Freelance writing includes searching for opportunities, and a main opportunity is writing for magazines and websites. Thankfully we have a guest post today, in interview format, to address some of our most common questions. Thanks go to Rebekah Curtis and Nicole M. King!
Category Archives: Writing Tips
I must have flaked out somewhere, because I posted a link prematurely yesterday. In it Katie Schuermann offers great writing advice! I particularly like her line that no one has time to write a book. So true!!! Anyway, I hope you check out that article here.
Today’s post just asks, “How about a Bible study on the cities of refuge?” Yes, refugees are a serious topic and, yes, the church should address it quickly and effectively. Still, I think a Bible study specifically on the cities of refuge could stir up a lot of questions about unintentional crime and sin, just punishments, etc. I think this, too, would be very timely for discussions within the church, and who has studied it on a Sunday morning?
Our modern concept of refuge and refugees is . . . harder to discuss when comparing with our nomadic fathers of the faith, for instance. And, conflating modern connotations with ancient practices makes for tricky language-work sometimes.
What do you think? Want to tackle the Cities of Refuge? Or do you have any great insights into how a Bible study could address modern notions of refuge and refuges?
In the meantime, love and serve your neighbors, whoever and wherever may they be! 🙂
Yesterday this sickness of mine took my voice, so today I’m going to come clean. I’m going to admit that I can’t get anyone to review my books.
Saw a cool article via Facebook last night discussing, “What are the stakes?” It basically posits that an audience will only read what matters to them. If the plot stakes are too low, they will either bypass your work altogether or may lose interest along the way. Basically, the story falls flat. But, as writers, we can consider our stakes from the very outset and help use them as a tool to retain focus and readability.
I’m finishing up the Divergent series (and, Veronica Roth, if you’re listening, I wish I were your friend!). (No, no hint about her being Lutheran.) I have very much enjoyed it. What strikes me for this post today is using small women as embodiments of power and strength. Maybe it’s a thing.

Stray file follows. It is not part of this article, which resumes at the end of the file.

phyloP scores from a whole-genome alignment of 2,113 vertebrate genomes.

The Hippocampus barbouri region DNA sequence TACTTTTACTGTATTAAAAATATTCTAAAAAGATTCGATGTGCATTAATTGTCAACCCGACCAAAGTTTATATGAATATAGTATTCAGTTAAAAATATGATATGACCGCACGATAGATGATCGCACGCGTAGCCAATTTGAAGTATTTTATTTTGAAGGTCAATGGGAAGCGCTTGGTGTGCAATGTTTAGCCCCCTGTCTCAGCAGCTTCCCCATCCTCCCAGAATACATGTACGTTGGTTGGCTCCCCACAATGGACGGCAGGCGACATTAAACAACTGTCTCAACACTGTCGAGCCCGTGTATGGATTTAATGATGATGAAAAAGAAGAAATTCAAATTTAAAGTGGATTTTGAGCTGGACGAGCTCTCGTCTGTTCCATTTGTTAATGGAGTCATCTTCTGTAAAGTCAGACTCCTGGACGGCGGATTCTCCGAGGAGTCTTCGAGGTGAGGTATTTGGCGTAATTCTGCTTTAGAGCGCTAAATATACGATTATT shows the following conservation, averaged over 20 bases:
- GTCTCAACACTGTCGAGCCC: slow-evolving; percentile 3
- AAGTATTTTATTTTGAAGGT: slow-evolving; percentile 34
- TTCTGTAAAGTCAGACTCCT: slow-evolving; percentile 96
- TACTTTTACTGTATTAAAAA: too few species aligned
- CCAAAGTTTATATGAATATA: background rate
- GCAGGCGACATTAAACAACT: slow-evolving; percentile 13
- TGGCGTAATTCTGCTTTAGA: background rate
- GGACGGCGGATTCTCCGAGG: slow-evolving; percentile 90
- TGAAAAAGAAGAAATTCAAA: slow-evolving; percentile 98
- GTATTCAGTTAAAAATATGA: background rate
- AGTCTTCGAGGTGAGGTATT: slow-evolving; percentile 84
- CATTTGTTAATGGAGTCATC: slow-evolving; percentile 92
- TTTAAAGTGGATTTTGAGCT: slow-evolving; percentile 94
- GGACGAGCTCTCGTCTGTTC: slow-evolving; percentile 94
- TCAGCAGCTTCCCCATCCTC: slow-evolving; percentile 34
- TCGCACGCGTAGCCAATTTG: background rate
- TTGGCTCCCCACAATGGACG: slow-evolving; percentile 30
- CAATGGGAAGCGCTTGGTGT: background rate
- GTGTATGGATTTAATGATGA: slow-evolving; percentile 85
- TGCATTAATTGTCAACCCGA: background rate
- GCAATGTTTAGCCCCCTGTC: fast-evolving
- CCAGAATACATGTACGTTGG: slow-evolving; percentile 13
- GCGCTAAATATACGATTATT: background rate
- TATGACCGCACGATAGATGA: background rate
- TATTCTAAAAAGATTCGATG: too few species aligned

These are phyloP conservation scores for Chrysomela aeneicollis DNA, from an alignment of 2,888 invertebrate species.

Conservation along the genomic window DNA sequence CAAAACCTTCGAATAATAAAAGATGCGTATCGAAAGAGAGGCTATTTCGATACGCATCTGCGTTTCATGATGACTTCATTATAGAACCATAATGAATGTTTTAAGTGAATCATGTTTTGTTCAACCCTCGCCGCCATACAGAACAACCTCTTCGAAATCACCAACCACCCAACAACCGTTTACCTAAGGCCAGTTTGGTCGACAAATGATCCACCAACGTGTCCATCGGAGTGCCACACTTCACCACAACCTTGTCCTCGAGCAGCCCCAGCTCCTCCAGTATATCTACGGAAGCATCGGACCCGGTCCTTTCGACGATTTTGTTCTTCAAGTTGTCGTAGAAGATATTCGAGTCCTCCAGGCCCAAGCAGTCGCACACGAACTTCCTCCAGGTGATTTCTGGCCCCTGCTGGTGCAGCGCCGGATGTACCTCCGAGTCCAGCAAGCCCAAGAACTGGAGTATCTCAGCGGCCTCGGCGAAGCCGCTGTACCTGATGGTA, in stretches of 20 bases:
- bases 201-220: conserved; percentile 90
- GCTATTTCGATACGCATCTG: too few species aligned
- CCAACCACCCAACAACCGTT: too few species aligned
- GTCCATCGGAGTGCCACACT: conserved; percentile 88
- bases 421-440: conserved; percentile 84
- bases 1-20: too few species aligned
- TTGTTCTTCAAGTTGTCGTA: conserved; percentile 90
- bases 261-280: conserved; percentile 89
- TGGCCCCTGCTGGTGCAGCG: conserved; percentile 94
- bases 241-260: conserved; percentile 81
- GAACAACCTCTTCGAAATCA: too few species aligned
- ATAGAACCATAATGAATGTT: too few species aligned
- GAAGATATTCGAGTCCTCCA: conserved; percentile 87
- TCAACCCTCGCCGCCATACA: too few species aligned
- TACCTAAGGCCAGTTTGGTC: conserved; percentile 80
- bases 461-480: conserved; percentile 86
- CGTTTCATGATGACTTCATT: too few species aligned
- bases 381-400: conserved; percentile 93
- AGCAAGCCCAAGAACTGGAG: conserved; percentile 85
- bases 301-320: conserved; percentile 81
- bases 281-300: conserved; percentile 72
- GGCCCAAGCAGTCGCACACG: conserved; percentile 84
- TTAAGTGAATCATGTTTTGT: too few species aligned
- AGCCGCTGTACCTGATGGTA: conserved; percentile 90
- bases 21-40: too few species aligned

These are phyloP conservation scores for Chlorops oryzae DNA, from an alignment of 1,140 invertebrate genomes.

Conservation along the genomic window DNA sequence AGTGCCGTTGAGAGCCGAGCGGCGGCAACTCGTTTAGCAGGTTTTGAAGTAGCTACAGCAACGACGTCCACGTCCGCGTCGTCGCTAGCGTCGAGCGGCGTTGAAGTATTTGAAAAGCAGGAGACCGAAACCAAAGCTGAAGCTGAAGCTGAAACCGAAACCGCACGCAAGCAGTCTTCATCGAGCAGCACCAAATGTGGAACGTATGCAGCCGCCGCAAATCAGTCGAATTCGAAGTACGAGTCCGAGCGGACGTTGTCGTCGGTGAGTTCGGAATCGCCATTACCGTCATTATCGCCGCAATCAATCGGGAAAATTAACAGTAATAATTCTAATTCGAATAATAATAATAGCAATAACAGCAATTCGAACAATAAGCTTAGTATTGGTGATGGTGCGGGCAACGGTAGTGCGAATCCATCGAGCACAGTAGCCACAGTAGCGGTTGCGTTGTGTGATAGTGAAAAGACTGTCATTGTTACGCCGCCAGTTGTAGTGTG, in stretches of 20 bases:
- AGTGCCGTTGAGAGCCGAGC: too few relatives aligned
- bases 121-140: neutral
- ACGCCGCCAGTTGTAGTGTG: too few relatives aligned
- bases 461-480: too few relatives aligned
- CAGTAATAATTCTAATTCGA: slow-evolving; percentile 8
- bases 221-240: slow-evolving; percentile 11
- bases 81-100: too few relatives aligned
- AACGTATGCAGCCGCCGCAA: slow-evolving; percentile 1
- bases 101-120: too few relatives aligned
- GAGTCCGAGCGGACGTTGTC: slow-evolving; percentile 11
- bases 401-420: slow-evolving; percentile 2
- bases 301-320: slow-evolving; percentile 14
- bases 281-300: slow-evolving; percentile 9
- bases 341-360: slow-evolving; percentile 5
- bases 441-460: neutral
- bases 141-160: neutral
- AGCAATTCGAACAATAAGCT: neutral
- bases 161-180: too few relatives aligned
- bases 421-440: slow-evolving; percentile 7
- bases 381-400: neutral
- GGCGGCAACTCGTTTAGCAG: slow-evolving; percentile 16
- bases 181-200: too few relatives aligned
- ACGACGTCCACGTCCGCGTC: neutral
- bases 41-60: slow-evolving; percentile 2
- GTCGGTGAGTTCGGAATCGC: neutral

Here’s a handy tip for those of us looking to improve our habits: re-place. Enjoy the link below and then I’ll apply it to writing.
I’ll admit it. I make use of secondary sources. So here’s another link to my dad’s blog, this time on his post Reading the Psalms. For our sake, I thought we could apply the Tips for Reading the Psalms to reading and writing in general. Reading Psalms and reading ourselves is obviously different, so I shift content a bit to get to some food for thought as writing tips.
Something I admire about CS Lewis was his tender kindness responding to fan letters from children. From such letters we can continue to glean from his pithy wisdom and literary heart. If not from his letters, then perhaps we turn to one of his publications or, let’s face it, some random Internet find full of his quotations. Today I’ll link to a helpful piece detailing 15 Pieces of Writing Advice from CS Lewis, put together by Justin Taylor, executive VP of book publishing and book publisher for Crossway. Continue reading
Spring has come. Why not celebrate with a little spring poetry (whether it’s rainy, sunny, bright or blue!)? Since April is National Poetry Month, maybe the next few days can be a time to plan ahead a little. Think about your favorite poets or consider a foreign—or feigning poet—to read! Or you could think about a way to incorporate poetry into your writing, whether you are into haiku Tuesday or not.